The day after 14-year-old Jaime Guttenberg was shot to death in the stairwell of Marjory Stoneman Douglas High School in Parkland, Florida, Jaime’s father, Fred Guttenberg, found himself at a vigil for the 17 victims gunned down by a disenfranchised student who attended the school. Parkland’s mayor asked Guttenberg to remember his daughter.
As he gave an impromptu eulogy for her, his life’s work came into sharp focus. From that day forward—the day after Valentine’s Day in 2018—Guttenberg has been a vocal, dedicated advocate for gun safety. He has walked the halls of Congress seeking justice for his daughter and others who have died from gun violence. He has been a fixture at rallies and town hall meetings, calling for gun safety.
Guttenberg has written about his mission to reform gun laws in a poignant new memoir called “Find the Helpers: What 9/11 and Parkland Taught Me About Recovery, Purpose, and Hope.” The title is based on the advice that Fred Rogers, of “Mister Rogers’ Neighborhood” fame, gave his young fans: “When I was a boy and I would see scary things in the news, my mother would say to me, ‘Look for the helpers. You will always find people who are helping.’”
As Guttenberg chronicles in his memoir, he has found many helpers and has been a helper himself. Four months before Jaime was murdered, Guttenberg lost his brother, Michael, a doctor triaging patients at the World Trade Center on 9/11, to cancer that was likely related to his time at Ground Zero. As Guttenberg writes in “Find the Helpers,” “My family has been part of two distinctly American tragedies.”
Guttenberg spoke to JewishBoston over Zoom about his brother, Michael, and daughter, Jaime, and his life’s mission to eradicate gun violence. Behind Guttenberg, a photograph of Jaime dancing in mid-air graced the wall. Guttenberg said the picture became known as “‘the flying leap photo.’ It’s become iconic, and I leave it there because it looks like Jaime’s on my shoulders, and she is. She’s always with me, pushing me forward.”
Guttenberg said that Jaime was an extraordinary helper like her uncle and recalled that his daughter, a committed dancer, was small in stature but big in heart. “Jaime was also born with the tough gene,” he said. “She despised bullies, and it didn’t matter what was happening. If she saw somebody being bullied, no matter how big they were, she put herself in between the bully and the person being bullied.”
A week after Guttenberg spoke at the Parkland vigil, President-Elect Joe Biden, then a private citizen, called him. “There is nobody who gave me advice more meaningful than Joe Biden,” he recalled. “It wasn’t just about mission and purpose; he also explained something to me about grief that to this day, nobody else has told me—no two people grieve the same way. And the reason that’s important is that after terrible moments like this, families come apart as they grieve differently.” Guttenberg pointed out that his wife, Jennifer, and son, Jesse, who survived the Parkland shooting, support his public role as a gun-safety advocate but need to grieve privately.
Soon after Jaime died, Guttenberg was at a town hall meeting when it struck him that everyone was sitting. “We just had gun violence in our community,” he said. “Nobody should be comfortable, and so I stood that night. I couldn’t sit. I didn’t want to be comfortable and I didn’t want to make anyone around me comfortable.” Since then, in what has been his signature stance, Guttenberg has stood in the offices of senators and members of Congress, giving those officials the option of “looking up to me if they sit or looking me in the eye if they stand. No matter what, I stand for my daughter.”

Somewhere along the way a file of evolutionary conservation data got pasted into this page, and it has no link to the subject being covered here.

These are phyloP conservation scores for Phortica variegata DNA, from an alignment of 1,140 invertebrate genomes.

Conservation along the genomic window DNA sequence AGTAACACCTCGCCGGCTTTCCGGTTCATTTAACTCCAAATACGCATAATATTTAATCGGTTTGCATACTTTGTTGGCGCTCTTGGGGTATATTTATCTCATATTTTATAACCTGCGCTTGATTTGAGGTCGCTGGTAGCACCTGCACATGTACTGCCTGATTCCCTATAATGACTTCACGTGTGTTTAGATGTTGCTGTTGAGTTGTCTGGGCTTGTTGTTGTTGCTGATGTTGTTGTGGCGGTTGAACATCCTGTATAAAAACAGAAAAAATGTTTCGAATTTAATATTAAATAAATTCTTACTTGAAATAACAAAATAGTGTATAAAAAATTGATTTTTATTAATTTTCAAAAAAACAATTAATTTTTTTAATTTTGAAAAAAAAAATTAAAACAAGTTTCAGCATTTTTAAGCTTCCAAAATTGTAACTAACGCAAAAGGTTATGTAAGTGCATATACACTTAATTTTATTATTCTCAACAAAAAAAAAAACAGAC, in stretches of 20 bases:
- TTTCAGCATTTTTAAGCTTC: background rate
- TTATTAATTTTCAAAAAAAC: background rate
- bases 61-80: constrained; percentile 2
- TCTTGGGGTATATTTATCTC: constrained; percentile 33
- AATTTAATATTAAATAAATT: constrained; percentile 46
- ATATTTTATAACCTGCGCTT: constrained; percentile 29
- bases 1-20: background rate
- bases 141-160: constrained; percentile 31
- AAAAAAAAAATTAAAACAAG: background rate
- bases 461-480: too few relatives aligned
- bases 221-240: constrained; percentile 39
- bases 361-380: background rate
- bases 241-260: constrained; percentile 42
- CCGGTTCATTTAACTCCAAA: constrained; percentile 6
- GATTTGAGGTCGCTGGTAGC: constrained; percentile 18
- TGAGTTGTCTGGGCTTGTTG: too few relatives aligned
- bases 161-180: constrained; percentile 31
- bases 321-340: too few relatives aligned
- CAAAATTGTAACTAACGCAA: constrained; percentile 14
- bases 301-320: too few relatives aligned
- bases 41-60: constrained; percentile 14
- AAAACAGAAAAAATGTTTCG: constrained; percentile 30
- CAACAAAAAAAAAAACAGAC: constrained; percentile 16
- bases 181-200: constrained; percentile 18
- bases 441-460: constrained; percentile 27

In 2020, Guttenberg was House Speaker Nancy Pelosi’s guest at the State of the Union. On that night, he said he got into what the late Congressman John Lewis described as “good trouble.” As the Republican side of the aisle cheered for the Second Amendment with no mention of gun violence, Guttenberg said he “lost it.” In response, Guttenberg shouted out, “What about victims of gun violence like my daughter?” The Capitol Police quickly arrested him. “I thought I had upset Speaker Pelosi and was about to apologize when she said, ‘You spoke for America tonight.’”
Guttenberg noted that his ongoing activism is “indicative of Jewish values. I am a Jewish person and have the values of a Jewish person, but my faith in a higher power has been shattered. However, my faith in other people who surround me is stronger than ever.” To that end, Guttenberg and his family founded Orange Ribbons for Jaime. The foundation came together after a picture of Jaime’s dance friends, gathered in her room after her death, crying and wearing ribbons in Jaime’s favorite color, went viral. A month later, Guttenberg discovered that orange was also the color of the gun-safety movement.
Guttenberg pointed out that while Orange Ribbons for Jaime is dedicated to educating about gun violence, the foundation also focuses on anti-bullying programs, education initiatives for kids with special needs, the work of the Humane Society and various dance programs—causes important to Jaime. Guttenberg said the foundation also awards college scholarships to students of all abilities in three categories: students who perform community service and intend to major in dance; students who are majoring in a helping profession and have an interest in dance; and students with special needs who may not attend a traditional four-year college but are pursuing post-high school education.
However, even with his successes, Guttenberg regrets that he did not advocate for gun safety before Jaime’s murder. “I will live with guilt for the rest of my life that my voice was not part of this fight before it was my kid,” he said. “The most important thing that people can do now is to use their voices; be heard, whether it’s on social media or going to town halls. And vote. There is nothing more important than our vote.”